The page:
Not so fast, apparently. The implications of this are not lost on established car companies who seem to have woken up with a start. Many are now strategically partnering with tech companies while some are themselves busy developing proprietary self-drive technology. Hyundai revealed an Ioniq Concept self-driver, for instance, and we’re told Hyundai (along with Kia) is indeed one of those companies developing its own autonomous operating system rather than buying or licensing technology off-the-shelf. That said, Hyundai was recently reported (August 2016, Bloomberg Markets) as being in talks with numerous outside technology companies, Google one of them, marking a real shift from the way it has done business in the past. As one analyst said, “It’s not a choice but a critical prerequisite for Hyundai to cooperate with IT companies, such as Google, to survive in the near future.”
Ford’s also largely taken an independent route; developing its own systems. But lately it, too, is stepping up the pace by acquiring or investing in Silicon Valley companies like LIDAR developer Velodyne, vision and machine learning companies SAIPS and Nirenberg Neuroscience LLC, and 3D-mapping specialist Civil Maps. It also recently announced the doubling of its Silicon Valley team and more than doubling its Palo Alto research and innovation centre. Speaking of Ford, CEO Mark Fields also announced it will have a fleet of self-driving vehicles for the ride-sharing sector ready for 2021 and that consumers could buy one, assuming they’re not sold on sharing, by 2025.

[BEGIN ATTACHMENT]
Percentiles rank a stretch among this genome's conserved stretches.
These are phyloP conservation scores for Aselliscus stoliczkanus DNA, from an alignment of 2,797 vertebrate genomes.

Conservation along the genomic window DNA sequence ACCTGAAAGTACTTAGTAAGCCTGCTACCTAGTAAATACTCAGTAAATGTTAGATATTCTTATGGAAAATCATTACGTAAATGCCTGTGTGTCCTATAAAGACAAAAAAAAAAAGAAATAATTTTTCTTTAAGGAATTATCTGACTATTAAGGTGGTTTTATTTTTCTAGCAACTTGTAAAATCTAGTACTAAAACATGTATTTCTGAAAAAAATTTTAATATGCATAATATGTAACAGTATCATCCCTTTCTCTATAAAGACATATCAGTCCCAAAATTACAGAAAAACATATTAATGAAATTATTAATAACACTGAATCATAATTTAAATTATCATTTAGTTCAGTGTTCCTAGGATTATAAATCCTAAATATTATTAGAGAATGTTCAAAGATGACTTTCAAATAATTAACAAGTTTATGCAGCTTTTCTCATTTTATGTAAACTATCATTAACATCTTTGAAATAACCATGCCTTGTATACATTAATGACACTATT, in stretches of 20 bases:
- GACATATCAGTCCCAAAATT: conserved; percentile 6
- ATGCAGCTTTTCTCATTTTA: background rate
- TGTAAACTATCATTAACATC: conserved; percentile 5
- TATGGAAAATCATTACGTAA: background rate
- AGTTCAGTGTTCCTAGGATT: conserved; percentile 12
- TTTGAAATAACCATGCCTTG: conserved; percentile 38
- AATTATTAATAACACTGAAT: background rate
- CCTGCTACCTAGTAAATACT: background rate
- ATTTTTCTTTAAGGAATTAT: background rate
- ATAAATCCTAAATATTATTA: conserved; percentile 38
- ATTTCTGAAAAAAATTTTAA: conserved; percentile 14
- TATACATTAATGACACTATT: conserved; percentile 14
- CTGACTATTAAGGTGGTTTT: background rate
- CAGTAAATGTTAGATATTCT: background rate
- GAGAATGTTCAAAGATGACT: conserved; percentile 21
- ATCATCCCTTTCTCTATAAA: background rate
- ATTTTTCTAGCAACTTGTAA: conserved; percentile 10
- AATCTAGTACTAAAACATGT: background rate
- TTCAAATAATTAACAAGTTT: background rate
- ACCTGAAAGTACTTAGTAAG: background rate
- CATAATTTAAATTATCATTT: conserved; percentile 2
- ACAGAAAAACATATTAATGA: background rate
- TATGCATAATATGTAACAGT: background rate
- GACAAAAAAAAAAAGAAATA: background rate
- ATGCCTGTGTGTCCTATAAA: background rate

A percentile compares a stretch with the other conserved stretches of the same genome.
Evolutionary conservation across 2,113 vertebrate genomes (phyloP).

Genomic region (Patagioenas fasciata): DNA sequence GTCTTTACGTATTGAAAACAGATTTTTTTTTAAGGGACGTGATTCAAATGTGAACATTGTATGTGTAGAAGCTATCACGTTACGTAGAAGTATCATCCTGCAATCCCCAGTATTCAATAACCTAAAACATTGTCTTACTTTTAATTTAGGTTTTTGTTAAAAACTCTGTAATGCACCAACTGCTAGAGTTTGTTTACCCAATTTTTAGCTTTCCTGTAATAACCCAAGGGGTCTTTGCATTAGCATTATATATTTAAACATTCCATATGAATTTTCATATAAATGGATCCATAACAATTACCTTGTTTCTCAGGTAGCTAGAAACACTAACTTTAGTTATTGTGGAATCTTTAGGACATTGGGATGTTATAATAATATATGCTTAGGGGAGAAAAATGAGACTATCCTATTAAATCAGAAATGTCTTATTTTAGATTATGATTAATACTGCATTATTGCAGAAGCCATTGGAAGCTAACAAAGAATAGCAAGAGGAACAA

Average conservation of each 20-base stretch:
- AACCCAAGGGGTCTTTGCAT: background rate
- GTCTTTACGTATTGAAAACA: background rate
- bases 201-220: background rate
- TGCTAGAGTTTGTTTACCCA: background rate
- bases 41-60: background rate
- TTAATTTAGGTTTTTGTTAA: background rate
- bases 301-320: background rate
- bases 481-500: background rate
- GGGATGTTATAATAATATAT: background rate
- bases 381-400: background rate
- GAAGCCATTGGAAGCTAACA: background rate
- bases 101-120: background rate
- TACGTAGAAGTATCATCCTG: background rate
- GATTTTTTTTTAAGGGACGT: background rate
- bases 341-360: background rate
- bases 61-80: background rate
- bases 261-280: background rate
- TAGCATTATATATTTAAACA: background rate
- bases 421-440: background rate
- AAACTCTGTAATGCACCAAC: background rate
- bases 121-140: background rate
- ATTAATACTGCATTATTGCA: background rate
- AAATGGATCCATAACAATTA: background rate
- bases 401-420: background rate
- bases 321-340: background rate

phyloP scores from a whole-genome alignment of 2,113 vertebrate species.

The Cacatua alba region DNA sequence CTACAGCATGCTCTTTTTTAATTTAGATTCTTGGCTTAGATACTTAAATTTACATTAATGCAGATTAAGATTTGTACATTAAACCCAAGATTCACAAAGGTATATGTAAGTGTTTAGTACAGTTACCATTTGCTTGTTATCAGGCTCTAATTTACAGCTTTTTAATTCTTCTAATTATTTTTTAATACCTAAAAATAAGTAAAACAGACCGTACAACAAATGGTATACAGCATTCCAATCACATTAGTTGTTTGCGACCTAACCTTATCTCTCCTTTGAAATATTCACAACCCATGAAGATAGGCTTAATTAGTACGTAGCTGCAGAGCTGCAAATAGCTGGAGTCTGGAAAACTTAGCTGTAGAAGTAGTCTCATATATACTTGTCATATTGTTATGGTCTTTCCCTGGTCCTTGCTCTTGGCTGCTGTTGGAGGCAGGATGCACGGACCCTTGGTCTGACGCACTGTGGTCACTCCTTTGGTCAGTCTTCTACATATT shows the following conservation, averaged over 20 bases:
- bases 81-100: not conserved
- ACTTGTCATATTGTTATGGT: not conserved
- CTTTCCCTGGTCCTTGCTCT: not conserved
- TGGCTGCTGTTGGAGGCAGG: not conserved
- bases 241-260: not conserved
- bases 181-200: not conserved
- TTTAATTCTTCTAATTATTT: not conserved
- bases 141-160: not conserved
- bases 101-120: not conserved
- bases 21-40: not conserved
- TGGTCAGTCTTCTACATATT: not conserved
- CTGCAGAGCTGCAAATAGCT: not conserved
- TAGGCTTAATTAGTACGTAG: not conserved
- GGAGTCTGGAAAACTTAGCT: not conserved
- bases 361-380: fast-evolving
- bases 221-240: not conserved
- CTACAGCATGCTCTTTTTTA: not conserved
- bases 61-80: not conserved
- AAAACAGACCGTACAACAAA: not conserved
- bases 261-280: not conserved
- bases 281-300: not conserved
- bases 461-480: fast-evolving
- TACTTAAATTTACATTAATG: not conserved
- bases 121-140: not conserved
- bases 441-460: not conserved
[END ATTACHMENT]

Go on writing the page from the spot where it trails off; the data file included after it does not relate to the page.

Autonomous driving may not currently be headlining (or whatever the digital equivalent of that is) as much as it was last year, but there was a sense in LA that as far as self-driving cars are concerned, it’s absolutely a matter of “when” not “if”.
Volvo, for example, rolled its first autonomous XC90 off the line in Gothenburg, Sweden, in September 2016. It will be part of a fleet of autonomous XC90s delivered to local families for testing on public roads as part of the Drive Me pilot project. Volvo’s sticking to its commitment that no one will be seriously injured or killed in a new Volvo by the year 2020.